The Durham Bulls had many relievers start the season that were on the cusp of helping the Tampa Bay Rays bullpen. Jaime Schultz, Ryne Stanek, and Andrew Kittredge were expected to spend time riding the Durham Shuttle and getting their opportunity to take hold of a MLB bullpen roster spot. Schultz’s injury early in the season necessitated the move of Chih-Wei Hu to the bullpen. Jose Alvarado and Diego Castillo started the season in Double-A, but were among their high leverage arms.
The bullpen carried a heavy workload and put up results.
Durham Bulls Bullpen
The bullpen of the Durham Bulls were a big reason they were able to go 86-56 (a 98 win pace over 162 games). They covered 42.9% of the innings thrown by the pitching staff. The Tampa Bay Rays bullpen covered 37.8% of the innings thrown by the Rays.
Multiple inning relievers were leveraged to cover the innings. Schultz was the only reliever with more than ten appearances who threw less innings than appearances with many being well above as they averaged over four outs per appearances.
The biggest question surrounding Durham’s pitching coach Kyle Snyder’s promotion to the same position with the Rays is whether the multiple inning bullpen usage was necessity or philosophy.
As a group, the relievers struck out a well above average 29.0% of batters. They walked a few more than average, but were well above average in every other category.
32 players threw a pitch out of the bullpen for the Bulls including three position players (Michael McKenry, Johnny Field, and Kean Wong). Seven pitchers accumulated at least 40 innings. 14 pitchers threw less than five innings split between guys called up when the Durham bullpen needed someone after the Rays called up a reliever due to injury, under performance, or needing a fresh arm.
Durham Bulls Relief Pitchers
Andrew Kittredge was used mostly in high leverage situations after coming over from Seattle this past winter, while also providing multiple innings with 62.2 innings in 39 appearances. His 31.1% strikeout rate and 6.7% walk rate led to great results with a 1.29 ERA and 2.18 FIP.
Jeff Ames received the second most innings, with 58.1 innings of 4.17 ERA and 4.02 FIP. Ames had bouts of wildness with a 12.9% walk rate. He did strikeout 28.6% of batters, but the results were hit and miss.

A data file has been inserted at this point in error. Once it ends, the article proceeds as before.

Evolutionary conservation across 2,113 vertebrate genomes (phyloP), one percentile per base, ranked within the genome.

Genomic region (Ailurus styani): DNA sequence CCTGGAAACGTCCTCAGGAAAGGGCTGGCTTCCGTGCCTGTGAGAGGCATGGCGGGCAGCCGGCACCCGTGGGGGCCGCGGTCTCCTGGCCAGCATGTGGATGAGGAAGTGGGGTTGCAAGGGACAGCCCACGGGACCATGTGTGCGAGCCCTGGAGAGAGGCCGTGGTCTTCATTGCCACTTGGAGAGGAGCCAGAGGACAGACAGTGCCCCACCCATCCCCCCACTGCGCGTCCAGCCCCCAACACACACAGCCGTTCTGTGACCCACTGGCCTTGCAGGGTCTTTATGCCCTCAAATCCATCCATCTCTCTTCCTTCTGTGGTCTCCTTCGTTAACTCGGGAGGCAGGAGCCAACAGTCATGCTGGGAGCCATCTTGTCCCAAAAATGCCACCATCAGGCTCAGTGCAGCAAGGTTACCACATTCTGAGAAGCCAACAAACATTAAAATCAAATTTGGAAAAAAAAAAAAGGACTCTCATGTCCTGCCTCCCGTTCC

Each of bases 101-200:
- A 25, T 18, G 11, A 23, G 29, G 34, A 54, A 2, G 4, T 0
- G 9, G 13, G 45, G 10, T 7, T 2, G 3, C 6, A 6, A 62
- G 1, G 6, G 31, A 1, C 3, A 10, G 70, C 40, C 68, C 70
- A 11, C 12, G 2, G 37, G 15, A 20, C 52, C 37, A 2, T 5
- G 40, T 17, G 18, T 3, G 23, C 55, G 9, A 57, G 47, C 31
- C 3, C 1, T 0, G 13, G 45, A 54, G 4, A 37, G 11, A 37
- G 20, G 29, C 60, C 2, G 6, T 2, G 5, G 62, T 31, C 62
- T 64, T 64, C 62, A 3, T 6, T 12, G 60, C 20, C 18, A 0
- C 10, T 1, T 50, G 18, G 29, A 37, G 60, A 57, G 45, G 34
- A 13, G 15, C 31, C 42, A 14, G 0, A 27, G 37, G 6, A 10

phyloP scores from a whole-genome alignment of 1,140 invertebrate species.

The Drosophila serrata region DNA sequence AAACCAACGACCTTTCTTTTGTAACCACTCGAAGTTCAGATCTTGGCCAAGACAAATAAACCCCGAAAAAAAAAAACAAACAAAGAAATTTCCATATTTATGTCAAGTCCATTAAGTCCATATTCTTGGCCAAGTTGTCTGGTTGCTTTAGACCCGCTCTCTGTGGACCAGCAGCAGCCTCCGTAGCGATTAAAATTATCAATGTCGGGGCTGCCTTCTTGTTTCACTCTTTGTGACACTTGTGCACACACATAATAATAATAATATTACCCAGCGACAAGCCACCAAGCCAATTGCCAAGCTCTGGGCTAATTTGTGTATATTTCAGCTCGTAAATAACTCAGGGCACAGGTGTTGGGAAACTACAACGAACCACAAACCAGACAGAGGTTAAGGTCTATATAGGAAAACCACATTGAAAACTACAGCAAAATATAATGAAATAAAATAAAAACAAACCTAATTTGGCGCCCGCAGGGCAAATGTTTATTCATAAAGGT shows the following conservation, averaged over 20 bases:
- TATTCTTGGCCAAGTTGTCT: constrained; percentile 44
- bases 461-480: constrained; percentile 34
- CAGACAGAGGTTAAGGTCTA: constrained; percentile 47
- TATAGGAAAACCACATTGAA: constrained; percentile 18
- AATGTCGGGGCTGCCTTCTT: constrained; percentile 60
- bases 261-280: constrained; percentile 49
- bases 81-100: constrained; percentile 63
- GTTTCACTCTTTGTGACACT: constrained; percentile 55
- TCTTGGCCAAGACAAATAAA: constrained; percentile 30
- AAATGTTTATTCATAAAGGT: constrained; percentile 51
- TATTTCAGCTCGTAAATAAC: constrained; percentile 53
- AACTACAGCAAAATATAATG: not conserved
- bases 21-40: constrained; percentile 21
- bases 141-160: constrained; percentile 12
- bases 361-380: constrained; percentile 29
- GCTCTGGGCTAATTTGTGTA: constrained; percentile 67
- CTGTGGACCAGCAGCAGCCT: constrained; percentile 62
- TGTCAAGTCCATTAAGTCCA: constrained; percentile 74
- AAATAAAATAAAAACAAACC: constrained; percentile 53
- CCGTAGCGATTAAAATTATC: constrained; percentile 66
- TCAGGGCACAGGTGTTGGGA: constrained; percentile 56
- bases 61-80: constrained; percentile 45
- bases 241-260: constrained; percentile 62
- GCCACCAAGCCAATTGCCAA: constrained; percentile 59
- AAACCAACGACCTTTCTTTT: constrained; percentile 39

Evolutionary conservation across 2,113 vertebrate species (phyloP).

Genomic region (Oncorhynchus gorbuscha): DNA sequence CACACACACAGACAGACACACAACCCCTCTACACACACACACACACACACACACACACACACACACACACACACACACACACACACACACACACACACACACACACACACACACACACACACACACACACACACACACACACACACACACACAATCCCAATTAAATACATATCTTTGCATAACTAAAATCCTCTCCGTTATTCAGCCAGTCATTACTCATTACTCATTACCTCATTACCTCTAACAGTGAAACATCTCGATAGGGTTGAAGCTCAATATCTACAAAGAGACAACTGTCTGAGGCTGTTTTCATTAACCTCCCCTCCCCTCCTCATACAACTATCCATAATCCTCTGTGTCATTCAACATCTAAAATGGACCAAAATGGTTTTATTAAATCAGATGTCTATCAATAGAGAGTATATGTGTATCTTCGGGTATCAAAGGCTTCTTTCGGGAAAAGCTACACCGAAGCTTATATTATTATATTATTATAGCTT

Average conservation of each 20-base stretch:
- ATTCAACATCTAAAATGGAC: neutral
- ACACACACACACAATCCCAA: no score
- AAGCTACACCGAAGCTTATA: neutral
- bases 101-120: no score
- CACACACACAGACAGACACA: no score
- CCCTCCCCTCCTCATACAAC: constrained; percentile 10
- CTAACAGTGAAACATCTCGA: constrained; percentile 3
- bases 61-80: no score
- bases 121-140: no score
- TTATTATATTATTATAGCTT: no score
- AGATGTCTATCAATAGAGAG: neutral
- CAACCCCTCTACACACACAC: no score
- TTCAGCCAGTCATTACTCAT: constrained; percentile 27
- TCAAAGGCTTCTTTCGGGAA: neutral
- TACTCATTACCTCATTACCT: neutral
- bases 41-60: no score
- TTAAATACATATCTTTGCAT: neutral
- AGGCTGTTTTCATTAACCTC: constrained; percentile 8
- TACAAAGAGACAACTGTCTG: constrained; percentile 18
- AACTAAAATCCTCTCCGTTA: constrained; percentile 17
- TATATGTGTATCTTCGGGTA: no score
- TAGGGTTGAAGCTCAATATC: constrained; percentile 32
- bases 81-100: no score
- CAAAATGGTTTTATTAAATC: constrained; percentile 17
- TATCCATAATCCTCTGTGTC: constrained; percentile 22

Ryne Stanek finally put up results that you would expect out of a reliever who sees triple digits on the radar gun with great frequency. His 34.5% strikeout rate and 9.2% walk rate led to a 1.21 ERA and 1.79 FIP. He was the high leverage arm the front office has shown faith in despite sub par results. Now the only thing left is to translate these results to the majors in a large sample.
Adam Kolarek was the most used left handed pitcher in the bullpen. He threw 43.2 innings with a 1.65 ERA and 2.54 FIP. A 25.0% strikeout rate and 8.7% walk rate earned him his first MLB appearance this summer.
Chih-Wei Hu transitioned to the bullpen after making three starts to open the season when Jaime Schultz went down. He had a 24.7% strikeout rate and 5.6% walk rate. In 27 relief appearances he threw 43.2 innings with a 2.89 ERA and 4.07 FIP. He threw multiple innings in almost every outing, but didn’t receive more than two appearances in a week. Two-to-three days off was common, but there were times he went a week between appearances.
Diego Castillo built off his impressive showing in the Arizona Fall League last season. He started the season in Montgomery (Double-A), but in early July he received the promotion to Durham. He was one of the most used arms down the stretch with 29 relief appearances totaling 41.2 innings with 3.46 ERA and 2.48 FIP while making one start. By the end of the season Castillo was the Bulls highest leverage reliever. In the Triple-A National Championship game Castillo closed a four out save opportunity.
Overall it was a promising season for prospect relievers.